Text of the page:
Comment by Gary Geiss — August 27, 2009 @ 2:15 pm

  17. MLB doesn’t like gingers, and who can blame them?

    Comment by cpebbles — August 27, 2009 @ 4:39 pm

  18. Murton’s story isn’t that unusual. There are quite a few players like him. His defense may grade out via the metrics as at least average, but I’m not sure any of the organizations he’s played for would agree. In any case, he’s another in a long line of players that haven’t caught a break, or enough of one to establish himself enough to get a 25-man gig consistently. A lot of teams could do worse than Murton as a 4th/5th OF type for sure, but he doesn’t run particularly well and he’s a tweener in terms of power. His on base skills should eventually get him to catch a break, but then again…

    Comment by razor — August 27, 2009 @ 6:09 pm

  19. The Mariners do not need outfielders.

    Comment by Hark — August 27, 2009 @ 6:09 pm

  20. The Giants certainly SHOULD claim him, but… no, they’ll continue to run Nate Schierholtz, Fred Lewis and the mummified remains of Randy Winn out there instead.

    Comment by Paul Thomas — August 27, 2009 @ 8:13 pm

  21. What happened to Fred Lewis anyways? I thought he was really going to breakout.

    Comment by Ed Nelson — August 27, 2009 @ 8:29 pm

  22. He’s also 9 years younger, way less expensive, and has received sporadic playing time. Using WAR to compare a starter to a backup is stupid, he has 40% the PA’s of Fukudome. Projected out, he’d be worth about 1 less win if he had Fukudome’s playing time and cost the Cubs about $12.5 million less.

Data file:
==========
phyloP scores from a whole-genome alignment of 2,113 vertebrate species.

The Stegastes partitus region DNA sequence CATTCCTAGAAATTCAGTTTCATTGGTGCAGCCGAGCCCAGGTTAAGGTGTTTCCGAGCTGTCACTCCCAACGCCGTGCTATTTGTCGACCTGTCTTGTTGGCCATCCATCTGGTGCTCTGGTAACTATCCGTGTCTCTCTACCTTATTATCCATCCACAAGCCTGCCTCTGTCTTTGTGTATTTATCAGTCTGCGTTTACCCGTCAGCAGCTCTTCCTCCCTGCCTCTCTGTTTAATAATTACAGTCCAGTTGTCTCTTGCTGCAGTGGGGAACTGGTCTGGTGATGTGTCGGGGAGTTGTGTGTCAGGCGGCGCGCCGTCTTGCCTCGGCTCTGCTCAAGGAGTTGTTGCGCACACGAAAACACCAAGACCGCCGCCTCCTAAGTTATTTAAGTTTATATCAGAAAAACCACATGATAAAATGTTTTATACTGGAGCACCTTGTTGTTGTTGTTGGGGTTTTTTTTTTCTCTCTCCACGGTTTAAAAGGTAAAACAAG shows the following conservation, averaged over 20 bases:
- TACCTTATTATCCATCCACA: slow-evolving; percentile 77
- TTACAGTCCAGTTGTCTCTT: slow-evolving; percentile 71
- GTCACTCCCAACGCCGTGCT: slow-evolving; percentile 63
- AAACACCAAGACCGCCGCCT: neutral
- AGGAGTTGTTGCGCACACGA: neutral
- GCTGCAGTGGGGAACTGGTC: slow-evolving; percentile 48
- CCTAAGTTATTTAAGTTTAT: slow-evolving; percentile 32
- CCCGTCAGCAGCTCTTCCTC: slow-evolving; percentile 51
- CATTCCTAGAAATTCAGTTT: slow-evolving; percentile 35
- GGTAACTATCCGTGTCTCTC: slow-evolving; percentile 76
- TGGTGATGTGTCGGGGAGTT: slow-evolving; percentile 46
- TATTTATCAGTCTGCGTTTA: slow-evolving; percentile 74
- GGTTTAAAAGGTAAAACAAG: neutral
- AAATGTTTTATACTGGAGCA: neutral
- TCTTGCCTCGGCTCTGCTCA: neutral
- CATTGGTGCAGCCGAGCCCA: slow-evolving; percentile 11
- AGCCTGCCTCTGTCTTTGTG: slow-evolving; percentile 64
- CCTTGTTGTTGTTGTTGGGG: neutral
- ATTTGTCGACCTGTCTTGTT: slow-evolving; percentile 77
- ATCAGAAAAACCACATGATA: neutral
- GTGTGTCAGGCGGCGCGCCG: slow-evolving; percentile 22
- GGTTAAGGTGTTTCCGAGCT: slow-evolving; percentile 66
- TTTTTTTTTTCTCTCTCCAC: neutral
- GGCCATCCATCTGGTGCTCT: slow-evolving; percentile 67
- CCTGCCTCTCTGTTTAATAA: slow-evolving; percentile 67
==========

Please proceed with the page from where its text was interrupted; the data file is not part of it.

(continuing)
And yes, .257/.323/.415 for a 23 year old CF is solid. He will be fine. Odds he’s about as good as Fukudome in 2011 without the ridiculous price tag? Likely.

    Comment by Joe R — August 27, 2009 @ 11:36 pm

  23. I’d like to see the Angels pick him up. And DFA Gary Matthew Jr.

    Comment by Rally — August 27, 2009 @ 11:49 pm

  24. because illiterate idiots reply to it with comments like “do any of u guys watch or listen to glenn beck?”.

    Comment by Felonius_Monk — August 28, 2009 @ 4:56 am

  25. According to Tracy Ringolsby:
    “I am not sure of the complete details but it seems the Rockies asked for option waivers on Murton when they called him up. That meant he could not be sent down until Friday. As a result he had to be designated. That does not mean he has to be put on waivers, but it means the Rockies have 10 days to deal with his contract. I think that would allow them to assign him to the Springs once Friday passes.”

    Comment by Poseidon's Fist — August 28, 2009 @ 9:24 am

  26. Murton must have passed through waivers, as he played at AAA Colorado Springs last night.

    Interesting. I thought w/a DFA, that the player had to clear irrevocable waivers (or be traded). I didn’t know optional waivers were…an option.

    Perhaps there will be a trade in the offseason that will open up some playing time for Murton, whether that’s on the Rockies or on another team.

    Comment by puck — August 29, 2009 @ 2:18 pm

  27. Hm. Right. Forgot about that one.

    Same thing happened with Dana Eveland earlier this season. He was DFAed, but ended up just being optioned to AAA Sacramento.

    Apparently no one ever claims anyone on optional waivers– it’s like some kind of unwritten transactional rule. I can’t remember where I read it, but apparently no one has EVER changed teams as a result of an optional waiver claim.

    Comment by Paul Thomas — August 30, 2009 @ 2:48 pm